by Staff Writers
Tokyo (AFP) Dec 26, 2013
A smouldering islet created by undersea volcanic eruptions off Japan’s Pacific coast has melded to a nearby island, the Japanese coastguard said Thursday.
Officials overflying the new landmass said it had merged at two points with Nishino-shima, an uninhabited volcanic island in the Ogasawara (Bonin) chain, some 1,000 kilometres (620 miles) south of Tokyo.
Two craters on the islet have been erupting “at an interval of 30 seconds to one minute,” spewing brown smoke about 100 metres (330 feet) high, a coastguard statement said.
Pale volcanic gas and ash-grey smoke are also oozing out.
The islet was first spotted on November 20, some 200 metres from Nishino-shima, which is estimated to be 10 million years old.
A volcanic islet created by volcanic eruption off Japan’s Pacific coast has attached itself to another island located nearby, according to the Japanese coastguard.
The new island had merged at two points with Nishino-shima, an uninhabited volcanic island in the Ogasawara (Bonin) chain, some 1,000 kilometres south of Tokyo.
Two craters on the islet have been erupting “at an interval of 30 seconds to one minute”, spewing brown smoke about 100 metres high, a coastguard statement said, according to the international press.
Volcanic island off coast of Japan TRIPLES IN SIZE after fresh undersea eruptions
A new volcanic island off the coast of Japan has tripled in size since it formed just over a month ago, experts have said.
The land mass, which has now been named Niijima, was first spotted on November 20 in the Ogasawara chain around 600 miles south of Tokyo.
Initially, scientists were unsure how long it would last because volcanic islets of that type tend to be reclaimed by the sea after a short time.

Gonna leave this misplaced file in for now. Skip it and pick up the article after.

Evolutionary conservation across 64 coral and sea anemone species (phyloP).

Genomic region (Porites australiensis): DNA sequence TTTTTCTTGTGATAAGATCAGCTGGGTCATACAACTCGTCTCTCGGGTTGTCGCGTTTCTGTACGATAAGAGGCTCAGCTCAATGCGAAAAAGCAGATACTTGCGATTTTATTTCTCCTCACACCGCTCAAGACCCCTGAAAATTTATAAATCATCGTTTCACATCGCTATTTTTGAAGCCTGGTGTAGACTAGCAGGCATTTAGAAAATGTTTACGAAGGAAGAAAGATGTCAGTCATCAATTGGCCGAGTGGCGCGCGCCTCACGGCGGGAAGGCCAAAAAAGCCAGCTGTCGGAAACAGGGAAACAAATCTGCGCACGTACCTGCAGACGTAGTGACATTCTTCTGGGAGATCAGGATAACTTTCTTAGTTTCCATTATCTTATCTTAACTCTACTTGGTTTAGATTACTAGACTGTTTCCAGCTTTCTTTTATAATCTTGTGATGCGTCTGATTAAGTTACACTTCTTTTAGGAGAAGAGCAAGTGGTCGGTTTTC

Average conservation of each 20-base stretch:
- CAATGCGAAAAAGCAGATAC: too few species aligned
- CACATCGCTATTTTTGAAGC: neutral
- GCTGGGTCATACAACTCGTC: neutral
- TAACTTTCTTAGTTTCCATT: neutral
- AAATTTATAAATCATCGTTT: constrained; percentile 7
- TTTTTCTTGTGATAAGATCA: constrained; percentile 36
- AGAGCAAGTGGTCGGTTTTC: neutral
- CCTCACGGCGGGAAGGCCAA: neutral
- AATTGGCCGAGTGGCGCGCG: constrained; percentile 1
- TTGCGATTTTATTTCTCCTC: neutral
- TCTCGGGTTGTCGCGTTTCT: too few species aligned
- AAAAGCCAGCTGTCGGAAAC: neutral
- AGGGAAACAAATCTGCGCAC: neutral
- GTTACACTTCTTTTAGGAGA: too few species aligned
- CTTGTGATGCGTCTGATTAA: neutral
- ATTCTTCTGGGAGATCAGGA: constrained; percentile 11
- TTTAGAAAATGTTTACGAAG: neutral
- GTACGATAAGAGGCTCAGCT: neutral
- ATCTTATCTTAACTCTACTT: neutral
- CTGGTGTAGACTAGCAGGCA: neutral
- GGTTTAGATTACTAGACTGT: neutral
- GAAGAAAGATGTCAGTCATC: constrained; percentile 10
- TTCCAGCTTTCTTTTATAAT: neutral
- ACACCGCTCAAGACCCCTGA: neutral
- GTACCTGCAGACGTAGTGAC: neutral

However, the island has actually expanded to 56,000 square metres (13.8 acres) – around three times its size – as a result of continuing eruptions from the volcano below.
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Violent birth: This image shows the newly formed Niijima island (right) next to the uninhabited Nishino Shima land mass, a day after it first emerged from the sea off the coast of Japan around 600 miles south of Tokyo
Rapid expansion: This picture taken on December 20 shows how Niijima has grown to three times its size in the last month thanks to fresh volcanic eruptions below the surface of the Pacific Ocean
According to National Geographic, the Japan Meteorological Agency says it now rises to around 80ft above sea level and Japanese scientists believe it is large enough to last for several years, perhaps for good.
A NASA satellite image taken on December 8 shows Niijima next to its closest island, the uninhabited Nishino Shima which lies around 500m away.
The mass of rock was forced from the sea following an eruption on November 20 in a region dubbed Ring of Fire.
Growing presence: This picture was taken on December 6, just over two weeks after the island formed
In this NASA satellite image from December 8, Niijima can be clearly seen next to the larger Nishino Shima
Smoke billows from a new islet off the coast of Nishino Shima, a small, uninhabited island in the Ogasawara chain off the coats of Tokyo. At that point, it was around 600ft in diameter
THE NEW ISLAND IN PAKISTAN
In September a similar new island appeared off the coast of Pakistan.
It was forced to the surface following an earthquake and was made up a mound of mud and rock 70ft high and 295ft wide/
The phenomenon on the coastline near the port of Gwadar caused astonishment when it emerged from the Arabian Sea but, like the new islet in Japan, experts said it was unlikely to last long.
Although the area regularly experiences earthquakes and eruptions, they are rarely as powerful as the latest one.
In fact, the forming of the new island is the first time the phenomenon has happened in almost 30 years.
Video footage showed smoke billowing from part of the ocean around the Ogasawara island chain and the Japanese coastguard later confirmed it was coming from the new islet.
This chain is made up of over 30 subtropical and tropical islands.
The islet is made up of volcanic lava and rocks forced from the ocean floor.
Volcanologists claim the temperature of the rocks could have been as high as 1,000C.